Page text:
To have a conscience is a deep, innate part of being human. Our conscience — that inner voice of “I should” — motivates us to meet our obligations and commitments to both those we love and the larger community. It isn’t easy to imagine, not possessing one. It’s hard to imagine having no fear about being found out for moral transgressions, no compunction about lying or trying to create an alternative reality where one is not only blameless but a hero in his response to the pandemic. He has no gut-level reservations about acts that might harm others. Not having a conscience is like having a car without brakes.

Conscience is the glue that keeps the social fabric from unraveling. It undergirds the social contract that promotes decency, safety, and trust. Yet there is that small percentage that lives outside that social contract, that 1% who, in the apt phrase of Hervey Cleckley (author of the groundbreaking work on psychopathy, The Mask of Sanity), “carry disaster lightly in both hands.”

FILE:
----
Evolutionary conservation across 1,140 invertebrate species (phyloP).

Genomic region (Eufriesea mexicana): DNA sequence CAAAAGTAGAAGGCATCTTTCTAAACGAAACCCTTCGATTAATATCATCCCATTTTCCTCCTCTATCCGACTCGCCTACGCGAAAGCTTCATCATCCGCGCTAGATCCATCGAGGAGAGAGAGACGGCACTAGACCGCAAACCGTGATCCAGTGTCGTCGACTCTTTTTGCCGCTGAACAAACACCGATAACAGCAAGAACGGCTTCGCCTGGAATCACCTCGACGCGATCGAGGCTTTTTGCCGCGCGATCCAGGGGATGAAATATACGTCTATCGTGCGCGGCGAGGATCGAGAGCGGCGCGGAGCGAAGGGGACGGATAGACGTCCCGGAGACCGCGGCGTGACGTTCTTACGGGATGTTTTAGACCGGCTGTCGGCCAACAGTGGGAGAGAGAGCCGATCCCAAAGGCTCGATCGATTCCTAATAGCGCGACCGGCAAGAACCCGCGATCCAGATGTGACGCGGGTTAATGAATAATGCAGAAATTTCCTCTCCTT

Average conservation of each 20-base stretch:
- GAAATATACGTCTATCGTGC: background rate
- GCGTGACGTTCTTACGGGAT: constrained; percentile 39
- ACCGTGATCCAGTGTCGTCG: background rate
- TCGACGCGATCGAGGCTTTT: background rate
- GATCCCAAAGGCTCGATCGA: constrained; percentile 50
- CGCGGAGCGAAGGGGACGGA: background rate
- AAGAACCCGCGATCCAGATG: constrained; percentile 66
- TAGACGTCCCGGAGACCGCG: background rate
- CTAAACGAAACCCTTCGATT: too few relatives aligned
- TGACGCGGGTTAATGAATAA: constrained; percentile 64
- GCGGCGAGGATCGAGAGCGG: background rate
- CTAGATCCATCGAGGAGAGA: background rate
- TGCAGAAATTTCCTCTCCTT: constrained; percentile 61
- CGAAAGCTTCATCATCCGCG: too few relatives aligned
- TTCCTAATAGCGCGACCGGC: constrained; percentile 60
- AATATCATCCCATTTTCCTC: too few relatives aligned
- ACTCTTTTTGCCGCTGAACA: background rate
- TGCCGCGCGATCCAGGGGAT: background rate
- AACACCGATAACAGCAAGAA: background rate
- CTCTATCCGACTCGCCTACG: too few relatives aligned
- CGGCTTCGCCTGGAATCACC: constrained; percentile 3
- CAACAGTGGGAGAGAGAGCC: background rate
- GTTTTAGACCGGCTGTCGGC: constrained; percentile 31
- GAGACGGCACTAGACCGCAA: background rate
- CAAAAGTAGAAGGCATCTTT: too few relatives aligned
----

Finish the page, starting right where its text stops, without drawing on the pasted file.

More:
Well, one could argue, the inability of the brain and nervous system to generate the inhibitory emotions of guilt, shame, and fear — that are foundational to developing a conscience — doesn’t have to result in predatory or harmful behavior. Just because one lacks the capacity to feel bad about doing bad doesn’t necessarily mean one can’t feel good about doing good. Just because feelings of guilt or shame do not constrain one, doesn’t mean one can’t be motivated by feelings of love or virtue.

However, this is where we careen into the second ditch in the psychopath’s interior landscape: the inability to empathize or care deeply. This was the central trait Cleckley noted in Mask of Sanity, “beauty and ugliness (except in a very superficial sense), goodness, evil, love, horror, and humor have no actual meaning, no power to move him.” We have already noted that when images of suffering are presented to the psychopath, there is no activity in the brain’s emotional centers. It is an ice station as far as empathy and deep caring are concerned.